Even Bush Administration Said EPA Couldn’t Avoid Making Endangerment Finding. According to a letter released in February, Stephen Johnson, EPA Administrator under President George W. Bush, told the president in January 2008 that the Supreme Court’s 2007 decision “combined with the latest science of climate change requires the Agency to propose a positive endangerment finding.” From the letter:
[Y]our Administration is compelled to act on this issue under existing law given the many lawsuits and petitions before the Environmental Protection Agency (EPA). It is my intent to do so in a way that is responsible and that does not foreclose a superior legislative solution.
First, the Supreme Court’s Massachusetts v EPA decision still requires a response. That case combined with the latest science of climate change requires the Agency to propose a positive endangerment finding, as was agreed to at the Cabinet-level meeting in November. Some have noted that the Energy Independence and Security Act (EISA) enables implementation of your 20-in-l0 plan without an endangerment finding. Even if that is true, a finding is still required by the Supreme Court case, and the state of the latest climate change science does not permit a negative finding, nor does it permit a credible finding that we need to wait for more research. EISA also did not change EPA’s obligation regarding the regulation of vehicles although it did expand the Department of Transportation’s authority in a way that will facilitate a joint rulemaking. [U.S. Environmental Protection Agency, Johnson Letter to President Bush, 1/31/08]
Bush-Era Energy Law Authorized NHTSA To Further Increase Fuel Economy Standards. Congress also authorized NTHSA to raise fuel efficiency standards, as explained by the Union of Concerned Scientists:
Congress created the first fuel efficiency standards in 1975 in response to the OPEC oil embargo. The first CAFE standards were administered by the National Highway Traffic Safety Administration (NHTSA), a part of the U.S. Department of Transportation. These standards succeeded in nearly doubling the fuel efficiency of new vehicles in ten years. However, after this initial progress, NHTSA made little meaningful improvement in CAFÉ during the following two decades.
Congress broke this deadlock with the passage of the Energy Independence and Security Act of 2007 (EISA). This law required NHTSA to raise fuel efficiency standards to at least 35 miles per gallon fleetwide by model year 2020 – with additional authority to set standards through 2030. As a result, NHTSA is required by statute to set fleetwide average fuel efficiency standards for each new model year at the maximum feasible level. [Union of Concerned Scientists, March 2011]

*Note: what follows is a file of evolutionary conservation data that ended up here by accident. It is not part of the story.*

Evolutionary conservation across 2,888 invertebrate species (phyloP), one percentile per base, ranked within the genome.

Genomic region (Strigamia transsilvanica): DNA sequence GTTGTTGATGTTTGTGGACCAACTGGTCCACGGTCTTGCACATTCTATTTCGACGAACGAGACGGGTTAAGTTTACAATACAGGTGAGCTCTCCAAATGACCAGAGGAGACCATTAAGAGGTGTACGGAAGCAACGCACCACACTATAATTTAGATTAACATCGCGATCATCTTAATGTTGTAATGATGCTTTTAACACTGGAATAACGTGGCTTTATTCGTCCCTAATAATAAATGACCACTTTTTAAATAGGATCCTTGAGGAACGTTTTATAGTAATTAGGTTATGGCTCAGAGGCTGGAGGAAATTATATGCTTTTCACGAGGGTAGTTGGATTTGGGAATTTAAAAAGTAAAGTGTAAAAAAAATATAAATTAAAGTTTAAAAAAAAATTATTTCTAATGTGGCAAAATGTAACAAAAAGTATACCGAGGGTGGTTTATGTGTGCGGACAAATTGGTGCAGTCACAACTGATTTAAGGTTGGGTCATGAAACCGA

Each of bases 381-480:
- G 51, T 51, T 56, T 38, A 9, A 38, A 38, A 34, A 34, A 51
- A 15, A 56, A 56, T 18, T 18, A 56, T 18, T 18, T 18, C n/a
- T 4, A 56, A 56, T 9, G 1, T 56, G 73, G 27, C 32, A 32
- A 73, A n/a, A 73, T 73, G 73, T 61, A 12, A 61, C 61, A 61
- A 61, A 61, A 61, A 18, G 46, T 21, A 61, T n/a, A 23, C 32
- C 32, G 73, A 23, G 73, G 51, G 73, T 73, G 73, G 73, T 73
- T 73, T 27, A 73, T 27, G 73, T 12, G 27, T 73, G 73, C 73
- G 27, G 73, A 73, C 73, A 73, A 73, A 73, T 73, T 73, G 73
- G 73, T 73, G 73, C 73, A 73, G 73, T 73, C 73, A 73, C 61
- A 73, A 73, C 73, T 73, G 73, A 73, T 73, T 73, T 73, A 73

Journal Claims New Standards Are “Crushing” For Auto Makers
WSJ Laments “Struggle” Of Auto Industry “Hostages” Against “Crushing” Rule. The editorial stated that “the industry is struggling to keep pace” with fuel economy standards already in place, adding:
Yes, 13 automakers agreed to this standard in July, confirming behavioral science on hostages. The industry has been living for years under the threat of California’s strict efficiency mandate. Federal law pre-empts states from setting their own standards, and the Bush Administration refused to grant California a waiver. But the Obama administration made clear to automakers that their choice was between one crushing EPA-devised rule, or a national patchwork of crushing rules from California and acolyte states. They chose the federal poison. [Wall Street Journal, 11/28/11]
Politico: Standards Have Industry Support Due To “Flexible Compliance Approaches Built Into The Agreement.” Politico reported:
The industry support appears to be contingent on several flexible compliance approaches built into the agreement and limiting California’s ability to set its own emission standards, a right it has under the Clean Air Act.
“Automakers really wanted to see a single national program, and we believe that the White House understands how much of an economic disruption would occur from multiple standards at the state and federal levels,” said Gloria Bergquist, a spokeswoman at the Alliance for Automobile Manufacturers. “So, we are moving one step closer to a single national program for greenhouse gases and fuel economy for the next 14 years.”